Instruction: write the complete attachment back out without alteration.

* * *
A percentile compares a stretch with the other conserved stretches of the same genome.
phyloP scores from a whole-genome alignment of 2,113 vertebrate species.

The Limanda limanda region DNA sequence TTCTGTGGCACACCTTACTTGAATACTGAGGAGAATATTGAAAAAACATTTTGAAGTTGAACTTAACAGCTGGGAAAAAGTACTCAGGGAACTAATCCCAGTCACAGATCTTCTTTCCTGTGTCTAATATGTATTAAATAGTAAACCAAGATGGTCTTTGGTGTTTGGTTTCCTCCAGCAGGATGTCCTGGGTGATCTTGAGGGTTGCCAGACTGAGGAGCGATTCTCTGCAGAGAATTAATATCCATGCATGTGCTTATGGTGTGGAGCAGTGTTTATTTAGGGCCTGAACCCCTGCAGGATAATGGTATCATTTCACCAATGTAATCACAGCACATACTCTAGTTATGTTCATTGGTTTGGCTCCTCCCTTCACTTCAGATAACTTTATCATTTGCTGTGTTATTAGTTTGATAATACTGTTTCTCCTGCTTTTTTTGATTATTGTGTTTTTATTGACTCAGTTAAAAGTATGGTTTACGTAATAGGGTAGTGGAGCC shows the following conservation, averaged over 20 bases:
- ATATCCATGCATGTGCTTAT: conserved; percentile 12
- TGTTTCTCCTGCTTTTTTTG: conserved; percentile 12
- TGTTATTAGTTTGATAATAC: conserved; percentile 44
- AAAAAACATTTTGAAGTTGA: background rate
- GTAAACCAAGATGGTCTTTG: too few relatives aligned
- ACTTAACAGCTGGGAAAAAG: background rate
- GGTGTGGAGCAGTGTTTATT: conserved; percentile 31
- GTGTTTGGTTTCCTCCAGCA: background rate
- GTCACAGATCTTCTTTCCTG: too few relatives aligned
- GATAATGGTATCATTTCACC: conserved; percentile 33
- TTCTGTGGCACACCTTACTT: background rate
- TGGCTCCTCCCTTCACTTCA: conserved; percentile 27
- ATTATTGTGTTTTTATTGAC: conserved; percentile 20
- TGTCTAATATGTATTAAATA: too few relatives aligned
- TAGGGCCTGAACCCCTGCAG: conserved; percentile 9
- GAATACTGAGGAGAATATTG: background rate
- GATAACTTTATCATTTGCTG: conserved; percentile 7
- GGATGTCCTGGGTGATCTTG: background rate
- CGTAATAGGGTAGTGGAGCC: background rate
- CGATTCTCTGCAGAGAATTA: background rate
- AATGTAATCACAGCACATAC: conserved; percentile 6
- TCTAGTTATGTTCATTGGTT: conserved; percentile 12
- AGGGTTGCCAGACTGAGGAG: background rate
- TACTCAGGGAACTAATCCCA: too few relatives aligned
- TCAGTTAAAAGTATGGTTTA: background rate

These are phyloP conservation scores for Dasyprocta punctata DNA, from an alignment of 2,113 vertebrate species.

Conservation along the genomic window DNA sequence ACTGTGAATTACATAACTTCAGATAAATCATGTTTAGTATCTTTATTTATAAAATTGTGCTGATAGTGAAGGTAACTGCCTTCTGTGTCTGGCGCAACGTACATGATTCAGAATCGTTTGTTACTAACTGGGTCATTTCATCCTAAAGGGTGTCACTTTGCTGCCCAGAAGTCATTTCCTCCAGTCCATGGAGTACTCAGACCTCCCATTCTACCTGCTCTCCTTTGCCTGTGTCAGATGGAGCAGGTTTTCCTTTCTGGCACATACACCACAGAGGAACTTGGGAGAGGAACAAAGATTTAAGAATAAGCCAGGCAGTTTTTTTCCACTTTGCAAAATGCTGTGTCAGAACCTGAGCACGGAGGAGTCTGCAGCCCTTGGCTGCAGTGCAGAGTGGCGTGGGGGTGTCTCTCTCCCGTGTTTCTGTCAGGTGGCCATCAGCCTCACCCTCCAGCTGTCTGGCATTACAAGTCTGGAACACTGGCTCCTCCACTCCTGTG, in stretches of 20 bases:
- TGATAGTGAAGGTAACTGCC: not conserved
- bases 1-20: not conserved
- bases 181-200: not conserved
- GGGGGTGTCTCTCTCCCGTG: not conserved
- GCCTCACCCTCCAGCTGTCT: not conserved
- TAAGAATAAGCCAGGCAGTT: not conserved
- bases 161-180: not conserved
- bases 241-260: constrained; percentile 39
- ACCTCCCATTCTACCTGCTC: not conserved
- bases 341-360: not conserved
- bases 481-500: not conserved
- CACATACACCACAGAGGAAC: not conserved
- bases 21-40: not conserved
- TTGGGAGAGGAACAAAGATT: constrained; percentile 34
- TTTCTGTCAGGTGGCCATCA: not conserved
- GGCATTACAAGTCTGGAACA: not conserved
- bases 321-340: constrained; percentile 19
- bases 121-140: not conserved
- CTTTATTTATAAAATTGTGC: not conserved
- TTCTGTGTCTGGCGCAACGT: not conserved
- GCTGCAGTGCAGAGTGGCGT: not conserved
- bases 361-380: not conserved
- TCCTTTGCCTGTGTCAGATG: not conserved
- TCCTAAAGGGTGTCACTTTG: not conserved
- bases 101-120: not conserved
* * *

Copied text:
A percentile compares a stretch with the other conserved stretches of the same genome.
phyloP scores from a whole-genome alignment of 2,113 vertebrate species.

The Limanda limanda region DNA sequence TTCTGTGGCACACCTTACTTGAATACTGAGGAGAATATTGAAAAAACATTTTGAAGTTGAACTTAACAGCTGGGAAAAAGTACTCAGGGAACTAATCCCAGTCACAGATCTTCTTTCCTGTGTCTAATATGTATTAAATAGTAAACCAAGATGGTCTTTGGTGTTTGGTTTCCTCCAGCAGGATGTCCTGGGTGATCTTGAGGGTTGCCAGACTGAGGAGCGATTCTCTGCAGAGAATTAATATCCATGCATGTGCTTATGGTGTGGAGCAGTGTTTATTTAGGGCCTGAACCCCTGCAGGATAATGGTATCATTTCACCAATGTAATCACAGCACATACTCTAGTTATGTTCATTGGTTTGGCTCCTCCCTTCACTTCAGATAACTTTATCATTTGCTGTGTTATTAGTTTGATAATACTGTTTCTCCTGCTTTTTTTGATTATTGTGTTTTTATTGACTCAGTTAAAAGTATGGTTTACGTAATAGGGTAGTGGAGCC shows the following conservation, averaged over 20 bases:
- ATATCCATGCATGTGCTTAT: conserved; percentile 12
- TGTTTCTCCTGCTTTTTTTG: conserved; percentile 12
- TGTTATTAGTTTGATAATAC: conserved; percentile 44
- AAAAAACATTTTGAAGTTGA: background rate
- GTAAACCAAGATGGTCTTTG: too few relatives aligned
- ACTTAACAGCTGGGAAAAAG: background rate
- GGTGTGGAGCAGTGTTTATT: conserved; percentile 31
- GTGTTTGGTTTCCTCCAGCA: background rate
- GTCACAGATCTTCTTTCCTG: too few relatives aligned
- GATAATGGTATCATTTCACC: conserved; percentile 33
- TTCTGTGGCACACCTTACTT: background rate
- TGGCTCCTCCCTTCACTTCA: conserved; percentile 27
- ATTATTGTGTTTTTATTGAC: conserved; percentile 20
- TGTCTAATATGTATTAAATA: too few relatives aligned
- TAGGGCCTGAACCCCTGCAG: conserved; percentile 9
- GAATACTGAGGAGAATATTG: background rate
- GATAACTTTATCATTTGCTG: conserved; percentile 7
- GGATGTCCTGGGTGATCTTG: background rate
- CGTAATAGGGTAGTGGAGCC: background rate
- CGATTCTCTGCAGAGAATTA: background rate
- AATGTAATCACAGCACATAC: conserved; percentile 6
- TCTAGTTATGTTCATTGGTT: conserved; percentile 12
- AGGGTTGCCAGACTGAGGAG: background rate
- TACTCAGGGAACTAATCCCA: too few relatives aligned
- TCAGTTAAAAGTATGGTTTA: background rate

These are phyloP conservation scores for Dasyprocta punctata DNA, from an alignment of 2,113 vertebrate species.

Conservation along the genomic window DNA sequence ACTGTGAATTACATAACTTCAGATAAATCATGTTTAGTATCTTTATTTATAAAATTGTGCTGATAGTGAAGGTAACTGCCTTCTGTGTCTGGCGCAACGTACATGATTCAGAATCGTTTGTTACTAACTGGGTCATTTCATCCTAAAGGGTGTCACTTTGCTGCCCAGAAGTCATTTCCTCCAGTCCATGGAGTACTCAGACCTCCCATTCTACCTGCTCTCCTTTGCCTGTGTCAGATGGAGCAGGTTTTCCTTTCTGGCACATACACCACAGAGGAACTTGGGAGAGGAACAAAGATTTAAGAATAAGCCAGGCAGTTTTTTTCCACTTTGCAAAATGCTGTGTCAGAACCTGAGCACGGAGGAGTCTGCAGCCCTTGGCTGCAGTGCAGAGTGGCGTGGGGGTGTCTCTCTCCCGTGTTTCTGTCAGGTGGCCATCAGCCTCACCCTCCAGCTGTCTGGCATTACAAGTCTGGAACACTGGCTCCTCCACTCCTGTG, in stretches of 20 bases:
- TGATAGTGAAGGTAACTGCC: not conserved
- bases 1-20: not conserved
- bases 181-200: not conserved
- GGGGGTGTCTCTCTCCCGTG: not conserved
- GCCTCACCCTCCAGCTGTCT: not conserved
- TAAGAATAAGCCAGGCAGTT: not conserved
- bases 161-180: not conserved
- bases 241-260: constrained; percentile 39
- ACCTCCCATTCTACCTGCTC: not conserved
- bases 341-360: not conserved
- bases 481-500: not conserved
- CACATACACCACAGAGGAAC: not conserved
- bases 21-40: not conserved
- TTGGGAGAGGAACAAAGATT: constrained; percentile 34
- TTTCTGTCAGGTGGCCATCA: not conserved
- GGCATTACAAGTCTGGAACA: not conserved
- bases 321-340: constrained; percentile 19
- bases 121-140: not conserved
- CTTTATTTATAAAATTGTGC: not conserved
- TTCTGTGTCTGGCGCAACGT: not conserved
- GCTGCAGTGCAGAGTGGCGT: not conserved
- bases 361-380: not conserved
- TCCTTTGCCTGTGTCAGATG: not conserved
- TCCTAAAGGGTGTCACTTTG: not conserved
- bases 101-120: not conserved